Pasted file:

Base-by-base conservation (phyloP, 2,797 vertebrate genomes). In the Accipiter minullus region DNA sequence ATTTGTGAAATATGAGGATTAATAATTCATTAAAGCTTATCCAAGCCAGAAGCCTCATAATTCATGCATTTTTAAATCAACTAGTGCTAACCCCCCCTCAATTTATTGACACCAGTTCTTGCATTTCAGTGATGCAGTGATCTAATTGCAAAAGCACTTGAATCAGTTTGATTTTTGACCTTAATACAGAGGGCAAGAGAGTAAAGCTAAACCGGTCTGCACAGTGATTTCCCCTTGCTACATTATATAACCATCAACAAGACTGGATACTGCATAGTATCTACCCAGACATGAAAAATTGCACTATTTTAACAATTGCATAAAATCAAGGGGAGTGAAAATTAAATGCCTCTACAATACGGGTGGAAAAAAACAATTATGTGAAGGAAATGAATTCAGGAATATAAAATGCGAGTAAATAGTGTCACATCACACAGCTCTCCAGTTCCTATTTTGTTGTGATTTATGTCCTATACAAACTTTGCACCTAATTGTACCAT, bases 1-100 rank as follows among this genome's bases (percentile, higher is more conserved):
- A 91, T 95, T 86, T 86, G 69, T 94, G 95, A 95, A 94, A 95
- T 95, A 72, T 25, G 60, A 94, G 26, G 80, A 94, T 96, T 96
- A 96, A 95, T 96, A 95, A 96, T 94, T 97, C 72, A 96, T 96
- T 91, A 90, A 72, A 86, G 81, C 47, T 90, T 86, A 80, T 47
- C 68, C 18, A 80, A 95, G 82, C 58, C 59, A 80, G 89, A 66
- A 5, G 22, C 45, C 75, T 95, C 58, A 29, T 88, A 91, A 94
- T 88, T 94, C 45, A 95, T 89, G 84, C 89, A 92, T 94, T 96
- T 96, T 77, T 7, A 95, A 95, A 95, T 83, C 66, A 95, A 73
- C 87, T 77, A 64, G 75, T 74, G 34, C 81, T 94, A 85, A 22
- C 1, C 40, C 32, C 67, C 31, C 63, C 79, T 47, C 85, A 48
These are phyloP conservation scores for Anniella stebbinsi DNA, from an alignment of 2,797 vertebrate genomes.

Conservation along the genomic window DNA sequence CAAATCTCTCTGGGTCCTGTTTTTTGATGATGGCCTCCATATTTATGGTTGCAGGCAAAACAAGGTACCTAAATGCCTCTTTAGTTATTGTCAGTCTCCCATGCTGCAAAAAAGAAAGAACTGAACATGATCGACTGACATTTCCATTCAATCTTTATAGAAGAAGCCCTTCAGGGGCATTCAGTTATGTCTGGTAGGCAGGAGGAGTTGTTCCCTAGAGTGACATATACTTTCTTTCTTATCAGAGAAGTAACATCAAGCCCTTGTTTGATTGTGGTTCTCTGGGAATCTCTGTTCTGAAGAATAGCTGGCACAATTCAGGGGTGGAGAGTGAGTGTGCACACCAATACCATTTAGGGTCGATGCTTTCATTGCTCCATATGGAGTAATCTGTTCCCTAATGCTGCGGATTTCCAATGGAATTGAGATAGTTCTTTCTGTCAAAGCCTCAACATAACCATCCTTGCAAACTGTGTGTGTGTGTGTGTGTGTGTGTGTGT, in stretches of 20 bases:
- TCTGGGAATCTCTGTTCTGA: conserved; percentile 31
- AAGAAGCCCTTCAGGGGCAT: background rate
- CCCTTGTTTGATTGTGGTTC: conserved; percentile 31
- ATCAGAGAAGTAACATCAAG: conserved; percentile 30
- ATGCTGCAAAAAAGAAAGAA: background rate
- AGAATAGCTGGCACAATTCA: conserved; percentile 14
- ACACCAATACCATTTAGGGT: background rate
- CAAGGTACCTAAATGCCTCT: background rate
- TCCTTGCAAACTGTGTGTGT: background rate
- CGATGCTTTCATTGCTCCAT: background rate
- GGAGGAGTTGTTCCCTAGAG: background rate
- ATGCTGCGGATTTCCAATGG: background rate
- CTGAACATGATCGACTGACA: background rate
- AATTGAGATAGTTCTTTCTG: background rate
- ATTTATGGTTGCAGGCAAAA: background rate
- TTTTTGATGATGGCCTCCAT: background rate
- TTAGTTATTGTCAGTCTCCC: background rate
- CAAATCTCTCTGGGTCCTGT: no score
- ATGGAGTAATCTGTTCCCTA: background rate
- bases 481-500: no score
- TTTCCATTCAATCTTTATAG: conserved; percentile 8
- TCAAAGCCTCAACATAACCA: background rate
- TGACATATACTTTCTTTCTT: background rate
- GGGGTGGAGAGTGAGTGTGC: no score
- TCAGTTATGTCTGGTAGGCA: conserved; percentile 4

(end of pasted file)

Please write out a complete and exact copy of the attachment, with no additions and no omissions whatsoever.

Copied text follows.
Base-by-base conservation (phyloP, 2,797 vertebrate genomes). In the Accipiter minullus region DNA sequence ATTTGTGAAATATGAGGATTAATAATTCATTAAAGCTTATCCAAGCCAGAAGCCTCATAATTCATGCATTTTTAAATCAACTAGTGCTAACCCCCCCTCAATTTATTGACACCAGTTCTTGCATTTCAGTGATGCAGTGATCTAATTGCAAAAGCACTTGAATCAGTTTGATTTTTGACCTTAATACAGAGGGCAAGAGAGTAAAGCTAAACCGGTCTGCACAGTGATTTCCCCTTGCTACATTATATAACCATCAACAAGACTGGATACTGCATAGTATCTACCCAGACATGAAAAATTGCACTATTTTAACAATTGCATAAAATCAAGGGGAGTGAAAATTAAATGCCTCTACAATACGGGTGGAAAAAAACAATTATGTGAAGGAAATGAATTCAGGAATATAAAATGCGAGTAAATAGTGTCACATCACACAGCTCTCCAGTTCCTATTTTGTTGTGATTTATGTCCTATACAAACTTTGCACCTAATTGTACCAT, bases 1-100 rank as follows among this genome's bases (percentile, higher is more conserved):
- A 91, T 95, T 86, T 86, G 69, T 94, G 95, A 95, A 94, A 95
- T 95, A 72, T 25, G 60, A 94, G 26, G 80, A 94, T 96, T 96
- A 96, A 95, T 96, A 95, A 96, T 94, T 97, C 72, A 96, T 96
- T 91, A 90, A 72, A 86, G 81, C 47, T 90, T 86, A 80, T 47
- C 68, C 18, A 80, A 95, G 82, C 58, C 59, A 80, G 89, A 66
- A 5, G 22, C 45, C 75, T 95, C 58, A 29, T 88, A 91, A 94
- T 88, T 94, C 45, A 95, T 89, G 84, C 89, A 92, T 94, T 96
- T 96, T 77, T 7, A 95, A 95, A 95, T 83, C 66, A 95, A 73
- C 87, T 77, A 64, G 75, T 74, G 34, C 81, T 94, A 85, A 22
- C 1, C 40, C 32, C 67, C 31, C 63, C 79, T 47, C 85, A 48
These are phyloP conservation scores for Anniella stebbinsi DNA, from an alignment of 2,797 vertebrate genomes.

Conservation along the genomic window DNA sequence CAAATCTCTCTGGGTCCTGTTTTTTGATGATGGCCTCCATATTTATGGTTGCAGGCAAAACAAGGTACCTAAATGCCTCTTTAGTTATTGTCAGTCTCCCATGCTGCAAAAAAGAAAGAACTGAACATGATCGACTGACATTTCCATTCAATCTTTATAGAAGAAGCCCTTCAGGGGCATTCAGTTATGTCTGGTAGGCAGGAGGAGTTGTTCCCTAGAGTGACATATACTTTCTTTCTTATCAGAGAAGTAACATCAAGCCCTTGTTTGATTGTGGTTCTCTGGGAATCTCTGTTCTGAAGAATAGCTGGCACAATTCAGGGGTGGAGAGTGAGTGTGCACACCAATACCATTTAGGGTCGATGCTTTCATTGCTCCATATGGAGTAATCTGTTCCCTAATGCTGCGGATTTCCAATGGAATTGAGATAGTTCTTTCTGTCAAAGCCTCAACATAACCATCCTTGCAAACTGTGTGTGTGTGTGTGTGTGTGTGTGTGT, in stretches of 20 bases:
- TCTGGGAATCTCTGTTCTGA: conserved; percentile 31
- AAGAAGCCCTTCAGGGGCAT: background rate
- CCCTTGTTTGATTGTGGTTC: conserved; percentile 31
- ATCAGAGAAGTAACATCAAG: conserved; percentile 30
- ATGCTGCAAAAAAGAAAGAA: background rate
- AGAATAGCTGGCACAATTCA: conserved; percentile 14
- ACACCAATACCATTTAGGGT: background rate
- CAAGGTACCTAAATGCCTCT: background rate
- TCCTTGCAAACTGTGTGTGT: background rate
- CGATGCTTTCATTGCTCCAT: background rate
- GGAGGAGTTGTTCCCTAGAG: background rate
- ATGCTGCGGATTTCCAATGG: background rate
- CTGAACATGATCGACTGACA: background rate
- AATTGAGATAGTTCTTTCTG: background rate
- ATTTATGGTTGCAGGCAAAA: background rate
- TTTTTGATGATGGCCTCCAT: background rate
- TTAGTTATTGTCAGTCTCCC: background rate
- CAAATCTCTCTGGGTCCTGT: no score
- ATGGAGTAATCTGTTCCCTA: background rate
- bases 481-500: no score
- TTTCCATTCAATCTTTATAG: conserved; percentile 8
- TCAAAGCCTCAACATAACCA: background rate
- TGACATATACTTTCTTTCTT: background rate
- GGGGTGGAGAGTGAGTGTGC: no score
- TCAGTTATGTCTGGTAGGCA: conserved; percentile 4